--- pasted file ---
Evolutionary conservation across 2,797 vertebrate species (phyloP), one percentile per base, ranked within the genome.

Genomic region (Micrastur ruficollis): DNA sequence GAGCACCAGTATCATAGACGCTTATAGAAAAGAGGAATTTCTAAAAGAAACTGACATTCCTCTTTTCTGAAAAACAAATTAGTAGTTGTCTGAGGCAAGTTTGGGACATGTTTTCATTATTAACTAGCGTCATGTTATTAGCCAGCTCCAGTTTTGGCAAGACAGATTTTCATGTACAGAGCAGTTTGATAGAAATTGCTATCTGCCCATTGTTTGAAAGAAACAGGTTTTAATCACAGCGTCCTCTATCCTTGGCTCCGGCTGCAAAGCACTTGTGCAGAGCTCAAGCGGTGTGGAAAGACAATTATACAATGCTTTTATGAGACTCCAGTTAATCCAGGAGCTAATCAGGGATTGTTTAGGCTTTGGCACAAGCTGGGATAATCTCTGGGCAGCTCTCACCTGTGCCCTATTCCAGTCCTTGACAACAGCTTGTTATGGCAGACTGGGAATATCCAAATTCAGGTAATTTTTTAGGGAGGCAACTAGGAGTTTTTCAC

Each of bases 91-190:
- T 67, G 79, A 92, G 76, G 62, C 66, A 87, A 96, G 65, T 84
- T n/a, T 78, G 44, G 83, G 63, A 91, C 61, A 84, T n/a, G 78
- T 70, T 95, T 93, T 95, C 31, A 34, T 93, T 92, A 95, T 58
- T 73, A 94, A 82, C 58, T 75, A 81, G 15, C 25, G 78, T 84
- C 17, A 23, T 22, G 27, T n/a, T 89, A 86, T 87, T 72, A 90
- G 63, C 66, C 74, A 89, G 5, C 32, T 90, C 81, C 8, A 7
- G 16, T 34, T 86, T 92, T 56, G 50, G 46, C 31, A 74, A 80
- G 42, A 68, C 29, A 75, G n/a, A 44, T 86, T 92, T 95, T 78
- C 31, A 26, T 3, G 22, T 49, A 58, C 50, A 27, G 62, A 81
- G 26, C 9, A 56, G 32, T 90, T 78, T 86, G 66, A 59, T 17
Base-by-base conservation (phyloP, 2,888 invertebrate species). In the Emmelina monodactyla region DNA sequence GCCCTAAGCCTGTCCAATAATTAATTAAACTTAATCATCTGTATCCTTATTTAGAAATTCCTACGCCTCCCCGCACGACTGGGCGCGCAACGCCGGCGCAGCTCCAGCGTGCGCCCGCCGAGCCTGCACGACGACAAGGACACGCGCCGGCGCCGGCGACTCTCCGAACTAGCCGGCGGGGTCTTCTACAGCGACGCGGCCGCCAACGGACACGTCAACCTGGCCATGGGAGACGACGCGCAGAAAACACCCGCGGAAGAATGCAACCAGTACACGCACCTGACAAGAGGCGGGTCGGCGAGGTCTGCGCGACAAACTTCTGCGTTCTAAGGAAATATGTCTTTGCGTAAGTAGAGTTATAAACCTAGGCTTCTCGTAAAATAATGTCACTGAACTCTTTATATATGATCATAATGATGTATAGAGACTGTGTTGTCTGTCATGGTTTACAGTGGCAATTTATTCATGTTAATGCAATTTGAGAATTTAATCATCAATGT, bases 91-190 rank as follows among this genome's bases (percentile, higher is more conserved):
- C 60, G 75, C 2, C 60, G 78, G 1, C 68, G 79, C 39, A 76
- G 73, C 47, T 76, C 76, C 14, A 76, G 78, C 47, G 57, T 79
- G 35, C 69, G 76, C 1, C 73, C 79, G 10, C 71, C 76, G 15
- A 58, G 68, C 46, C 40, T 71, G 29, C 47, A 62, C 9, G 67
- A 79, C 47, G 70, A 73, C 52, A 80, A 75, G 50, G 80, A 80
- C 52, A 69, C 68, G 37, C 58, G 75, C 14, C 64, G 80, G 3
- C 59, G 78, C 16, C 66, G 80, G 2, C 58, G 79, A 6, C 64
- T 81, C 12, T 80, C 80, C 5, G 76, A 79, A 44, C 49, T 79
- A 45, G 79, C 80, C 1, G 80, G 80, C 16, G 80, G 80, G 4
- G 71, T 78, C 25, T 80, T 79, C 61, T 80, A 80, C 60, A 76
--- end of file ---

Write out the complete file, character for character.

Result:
Evolutionary conservation across 2,797 vertebrate species (phyloP), one percentile per base, ranked within the genome.

Genomic region (Micrastur ruficollis): DNA sequence GAGCACCAGTATCATAGACGCTTATAGAAAAGAGGAATTTCTAAAAGAAACTGACATTCCTCTTTTCTGAAAAACAAATTAGTAGTTGTCTGAGGCAAGTTTGGGACATGTTTTCATTATTAACTAGCGTCATGTTATTAGCCAGCTCCAGTTTTGGCAAGACAGATTTTCATGTACAGAGCAGTTTGATAGAAATTGCTATCTGCCCATTGTTTGAAAGAAACAGGTTTTAATCACAGCGTCCTCTATCCTTGGCTCCGGCTGCAAAGCACTTGTGCAGAGCTCAAGCGGTGTGGAAAGACAATTATACAATGCTTTTATGAGACTCCAGTTAATCCAGGAGCTAATCAGGGATTGTTTAGGCTTTGGCACAAGCTGGGATAATCTCTGGGCAGCTCTCACCTGTGCCCTATTCCAGTCCTTGACAACAGCTTGTTATGGCAGACTGGGAATATCCAAATTCAGGTAATTTTTTAGGGAGGCAACTAGGAGTTTTTCAC

Each of bases 91-190:
- T 67, G 79, A 92, G 76, G 62, C 66, A 87, A 96, G 65, T 84
- T n/a, T 78, G 44, G 83, G 63, A 91, C 61, A 84, T n/a, G 78
- T 70, T 95, T 93, T 95, C 31, A 34, T 93, T 92, A 95, T 58
- T 73, A 94, A 82, C 58, T 75, A 81, G 15, C 25, G 78, T 84
- C 17, A 23, T 22, G 27, T n/a, T 89, A 86, T 87, T 72, A 90
- G 63, C 66, C 74, A 89, G 5, C 32, T 90, C 81, C 8, A 7
- G 16, T 34, T 86, T 92, T 56, G 50, G 46, C 31, A 74, A 80
- G 42, A 68, C 29, A 75, G n/a, A 44, T 86, T 92, T 95, T 78
- C 31, A 26, T 3, G 22, T 49, A 58, C 50, A 27, G 62, A 81
- G 26, C 9, A 56, G 32, T 90, T 78, T 86, G 66, A 59, T 17
Base-by-base conservation (phyloP, 2,888 invertebrate species). In the Emmelina monodactyla region DNA sequence GCCCTAAGCCTGTCCAATAATTAATTAAACTTAATCATCTGTATCCTTATTTAGAAATTCCTACGCCTCCCCGCACGACTGGGCGCGCAACGCCGGCGCAGCTCCAGCGTGCGCCCGCCGAGCCTGCACGACGACAAGGACACGCGCCGGCGCCGGCGACTCTCCGAACTAGCCGGCGGGGTCTTCTACAGCGACGCGGCCGCCAACGGACACGTCAACCTGGCCATGGGAGACGACGCGCAGAAAACACCCGCGGAAGAATGCAACCAGTACACGCACCTGACAAGAGGCGGGTCGGCGAGGTCTGCGCGACAAACTTCTGCGTTCTAAGGAAATATGTCTTTGCGTAAGTAGAGTTATAAACCTAGGCTTCTCGTAAAATAATGTCACTGAACTCTTTATATATGATCATAATGATGTATAGAGACTGTGTTGTCTGTCATGGTTTACAGTGGCAATTTATTCATGTTAATGCAATTTGAGAATTTAATCATCAATGT, bases 91-190 rank as follows among this genome's bases (percentile, higher is more conserved):
- C 60, G 75, C 2, C 60, G 78, G 1, C 68, G 79, C 39, A 76
- G 73, C 47, T 76, C 76, C 14, A 76, G 78, C 47, G 57, T 79
- G 35, C 69, G 76, C 1, C 73, C 79, G 10, C 71, C 76, G 15
- A 58, G 68, C 46, C 40, T 71, G 29, C 47, A 62, C 9, G 67
- A 79, C 47, G 70, A 73, C 52, A 80, A 75, G 50, G 80, A 80
- C 52, A 69, C 68, G 37, C 58, G 75, C 14, C 64, G 80, G 3
- C 59, G 78, C 16, C 66, G 80, G 2, C 58, G 79, A 6, C 64
- T 81, C 12, T 80, C 80, C 5, G 76, A 79, A 44, C 49, T 79
- A 45, G 79, C 80, C 1, G 80, G 80, C 16, G 80, G 80, G 4
- G 71, T 78, C 25, T 80, T 79, C 61, T 80, A 80, C 60, A 76